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Unread 11-13-2020, 10:23 AM   #1
MesaTileworks
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Shower Tear-Out & Rebuild

Hi All,
I’m starting a new project with some tricky details that are a little outside my prior experience so starting a new thread here in hopes I can get some advice. This community has been so helpful, and I’m very grateful to the folks who share their time and expertise here!

Some friends have hired me to tear out and redo their shower. The original install must have been dodgy, because there were multiple problems, including cracked grout, loose tiles, lack of proper drainage in the pan, niche, and bench, and so on.

I’ve almost finished the demo and am getting ready to rebuild the bench and curb, install a new niche, and repair or replace the knee-wall (maybe half-wall or pony wall is the proper term?) in preparation for putting up CBU, waterproofing, and tile. My friends would like essentially the same size and layout as the original—see pics below; before and after demo.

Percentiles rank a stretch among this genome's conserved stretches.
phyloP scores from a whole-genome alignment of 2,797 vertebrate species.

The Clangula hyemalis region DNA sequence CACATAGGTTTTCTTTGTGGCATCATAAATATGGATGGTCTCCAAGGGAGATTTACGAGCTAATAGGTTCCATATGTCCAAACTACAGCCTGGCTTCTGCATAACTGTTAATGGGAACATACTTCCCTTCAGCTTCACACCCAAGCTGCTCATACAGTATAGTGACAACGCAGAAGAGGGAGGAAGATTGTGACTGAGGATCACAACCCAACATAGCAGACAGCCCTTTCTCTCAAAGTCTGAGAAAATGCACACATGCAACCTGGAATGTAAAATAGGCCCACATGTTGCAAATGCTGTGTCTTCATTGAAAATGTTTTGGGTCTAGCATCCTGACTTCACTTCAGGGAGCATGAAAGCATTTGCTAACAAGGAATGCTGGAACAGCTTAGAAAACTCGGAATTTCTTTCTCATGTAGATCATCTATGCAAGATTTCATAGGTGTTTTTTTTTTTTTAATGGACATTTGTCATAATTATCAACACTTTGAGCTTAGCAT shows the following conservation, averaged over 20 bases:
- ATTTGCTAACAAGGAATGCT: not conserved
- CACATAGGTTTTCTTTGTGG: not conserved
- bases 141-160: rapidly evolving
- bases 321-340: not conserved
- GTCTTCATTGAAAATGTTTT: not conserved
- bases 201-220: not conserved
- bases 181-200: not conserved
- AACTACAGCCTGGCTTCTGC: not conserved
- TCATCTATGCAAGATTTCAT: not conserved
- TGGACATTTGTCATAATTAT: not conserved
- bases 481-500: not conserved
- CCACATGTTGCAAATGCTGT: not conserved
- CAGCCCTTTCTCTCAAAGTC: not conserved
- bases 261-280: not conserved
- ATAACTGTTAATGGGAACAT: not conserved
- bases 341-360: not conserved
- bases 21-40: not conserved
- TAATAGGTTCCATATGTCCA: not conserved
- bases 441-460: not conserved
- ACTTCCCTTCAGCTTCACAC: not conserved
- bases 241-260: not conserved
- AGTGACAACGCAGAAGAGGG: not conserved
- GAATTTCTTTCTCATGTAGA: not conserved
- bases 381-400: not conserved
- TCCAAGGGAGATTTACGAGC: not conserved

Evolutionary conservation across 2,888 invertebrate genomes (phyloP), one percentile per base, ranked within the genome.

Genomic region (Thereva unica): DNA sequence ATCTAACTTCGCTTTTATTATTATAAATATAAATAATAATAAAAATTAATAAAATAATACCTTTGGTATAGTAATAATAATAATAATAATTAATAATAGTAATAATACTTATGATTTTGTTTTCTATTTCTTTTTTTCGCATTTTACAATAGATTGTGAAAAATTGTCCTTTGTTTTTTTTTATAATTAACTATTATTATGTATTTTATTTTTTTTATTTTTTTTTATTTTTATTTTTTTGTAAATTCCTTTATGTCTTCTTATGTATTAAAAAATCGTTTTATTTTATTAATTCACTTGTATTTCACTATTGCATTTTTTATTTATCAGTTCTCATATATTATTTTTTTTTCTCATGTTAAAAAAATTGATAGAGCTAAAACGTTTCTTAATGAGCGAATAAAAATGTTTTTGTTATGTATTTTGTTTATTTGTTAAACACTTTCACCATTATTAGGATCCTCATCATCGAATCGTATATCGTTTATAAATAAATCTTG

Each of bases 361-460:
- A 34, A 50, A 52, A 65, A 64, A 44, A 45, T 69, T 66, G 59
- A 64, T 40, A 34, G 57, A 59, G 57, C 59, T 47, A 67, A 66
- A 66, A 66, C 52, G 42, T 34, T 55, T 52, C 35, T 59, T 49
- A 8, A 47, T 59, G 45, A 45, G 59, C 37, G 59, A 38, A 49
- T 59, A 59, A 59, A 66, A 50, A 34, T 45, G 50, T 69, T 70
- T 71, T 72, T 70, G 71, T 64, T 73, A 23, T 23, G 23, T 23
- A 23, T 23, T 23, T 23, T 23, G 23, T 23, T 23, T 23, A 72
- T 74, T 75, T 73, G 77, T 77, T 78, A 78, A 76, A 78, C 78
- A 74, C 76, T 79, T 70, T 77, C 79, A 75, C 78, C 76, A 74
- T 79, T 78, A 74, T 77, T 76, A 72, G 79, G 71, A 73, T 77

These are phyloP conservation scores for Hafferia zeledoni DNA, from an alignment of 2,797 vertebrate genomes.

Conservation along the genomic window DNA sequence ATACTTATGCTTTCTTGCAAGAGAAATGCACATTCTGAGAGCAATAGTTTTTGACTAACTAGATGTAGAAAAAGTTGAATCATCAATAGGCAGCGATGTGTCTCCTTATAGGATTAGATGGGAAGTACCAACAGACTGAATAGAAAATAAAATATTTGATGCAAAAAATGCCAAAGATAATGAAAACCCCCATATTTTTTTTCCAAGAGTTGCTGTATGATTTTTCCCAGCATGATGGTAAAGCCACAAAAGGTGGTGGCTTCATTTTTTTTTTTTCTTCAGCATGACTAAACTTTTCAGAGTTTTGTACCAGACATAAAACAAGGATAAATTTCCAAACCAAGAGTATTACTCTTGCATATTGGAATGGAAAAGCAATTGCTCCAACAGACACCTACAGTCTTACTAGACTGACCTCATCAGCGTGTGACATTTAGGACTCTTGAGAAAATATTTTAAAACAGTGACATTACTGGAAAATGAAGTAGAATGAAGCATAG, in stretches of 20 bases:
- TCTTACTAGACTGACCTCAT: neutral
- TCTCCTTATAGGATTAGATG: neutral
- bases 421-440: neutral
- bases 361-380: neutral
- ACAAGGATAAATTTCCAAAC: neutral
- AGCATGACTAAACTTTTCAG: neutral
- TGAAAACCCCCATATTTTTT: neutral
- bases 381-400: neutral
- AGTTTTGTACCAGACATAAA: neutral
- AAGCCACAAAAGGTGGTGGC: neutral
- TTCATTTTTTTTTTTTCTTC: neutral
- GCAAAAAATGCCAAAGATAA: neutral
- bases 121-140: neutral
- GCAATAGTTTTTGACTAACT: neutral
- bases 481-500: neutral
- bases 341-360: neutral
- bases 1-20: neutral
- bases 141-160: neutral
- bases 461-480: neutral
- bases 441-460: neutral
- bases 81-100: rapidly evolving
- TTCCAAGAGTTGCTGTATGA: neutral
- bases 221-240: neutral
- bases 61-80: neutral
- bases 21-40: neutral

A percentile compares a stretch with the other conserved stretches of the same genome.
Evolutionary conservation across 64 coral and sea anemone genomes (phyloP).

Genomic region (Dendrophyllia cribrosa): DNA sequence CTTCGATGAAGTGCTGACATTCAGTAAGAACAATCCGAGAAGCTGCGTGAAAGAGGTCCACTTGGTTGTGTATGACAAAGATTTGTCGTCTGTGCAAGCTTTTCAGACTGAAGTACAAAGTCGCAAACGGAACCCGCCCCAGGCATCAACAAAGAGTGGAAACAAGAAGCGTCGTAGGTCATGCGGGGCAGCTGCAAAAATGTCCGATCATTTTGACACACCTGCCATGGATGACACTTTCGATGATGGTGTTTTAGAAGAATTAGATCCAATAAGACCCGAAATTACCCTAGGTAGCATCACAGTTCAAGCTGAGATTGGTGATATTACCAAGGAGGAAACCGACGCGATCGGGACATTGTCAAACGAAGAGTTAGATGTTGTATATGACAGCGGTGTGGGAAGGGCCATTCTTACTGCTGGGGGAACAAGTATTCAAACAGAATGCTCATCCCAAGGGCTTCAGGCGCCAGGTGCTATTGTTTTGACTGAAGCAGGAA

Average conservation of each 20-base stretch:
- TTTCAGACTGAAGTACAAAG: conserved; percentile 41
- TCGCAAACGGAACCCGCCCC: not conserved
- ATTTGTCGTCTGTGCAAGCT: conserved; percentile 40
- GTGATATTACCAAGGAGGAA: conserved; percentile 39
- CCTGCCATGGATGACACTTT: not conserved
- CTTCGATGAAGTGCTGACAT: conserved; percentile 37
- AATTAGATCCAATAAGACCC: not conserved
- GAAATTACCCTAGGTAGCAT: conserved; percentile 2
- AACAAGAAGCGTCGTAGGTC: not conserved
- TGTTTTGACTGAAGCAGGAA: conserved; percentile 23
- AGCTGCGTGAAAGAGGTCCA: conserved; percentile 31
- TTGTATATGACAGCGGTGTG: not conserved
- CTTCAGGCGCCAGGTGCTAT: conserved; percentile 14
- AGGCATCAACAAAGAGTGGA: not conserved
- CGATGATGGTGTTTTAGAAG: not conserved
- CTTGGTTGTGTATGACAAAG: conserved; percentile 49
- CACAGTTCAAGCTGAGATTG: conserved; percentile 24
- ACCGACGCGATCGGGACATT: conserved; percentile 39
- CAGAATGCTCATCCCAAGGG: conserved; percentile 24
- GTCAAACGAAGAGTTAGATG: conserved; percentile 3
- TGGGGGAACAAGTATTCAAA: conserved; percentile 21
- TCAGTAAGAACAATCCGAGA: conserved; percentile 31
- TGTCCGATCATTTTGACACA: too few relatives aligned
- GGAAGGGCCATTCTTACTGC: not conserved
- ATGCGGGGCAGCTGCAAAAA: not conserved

A few questions as I do framing for the bench, half-wall, and curb:

1) Should the bench be reinforced by putting a layer of 1/2” plywood between the framing and the CBU? Or is CBU sufficient? (I’m planning on using Durock and waterproofing with Aquadefense).

2) Same question for the half-wall, which has to support the weight of the glass that will be installed and be stable and rigid enough for tile. (See photo of original framing for this area—I’m wondering if I should install some cross braces to prevent moment, or whether the fact that the branch will tie the half-wall to the side wall is sufficient reinforcement?)

3) I’ve not decided yet whether to use a Schluter curb or build one with 2X4s and CBU. I read a recommendation somewhere to avoid using pressure-treated lumber for a shower curb because the wood is basically wet from the manufacturing process, and more liable to warp or twist as is ages and dries out. Does this jive with anyone’s experience? Is it better to use standard untreated wood for a shower curb? Is 2X4 covered in Durock, waterproofed with a membrane an acceptable way to build a curb?

I’m sure more questions will come up but that’s what I’ve got for now. Thanks in advance for any insights.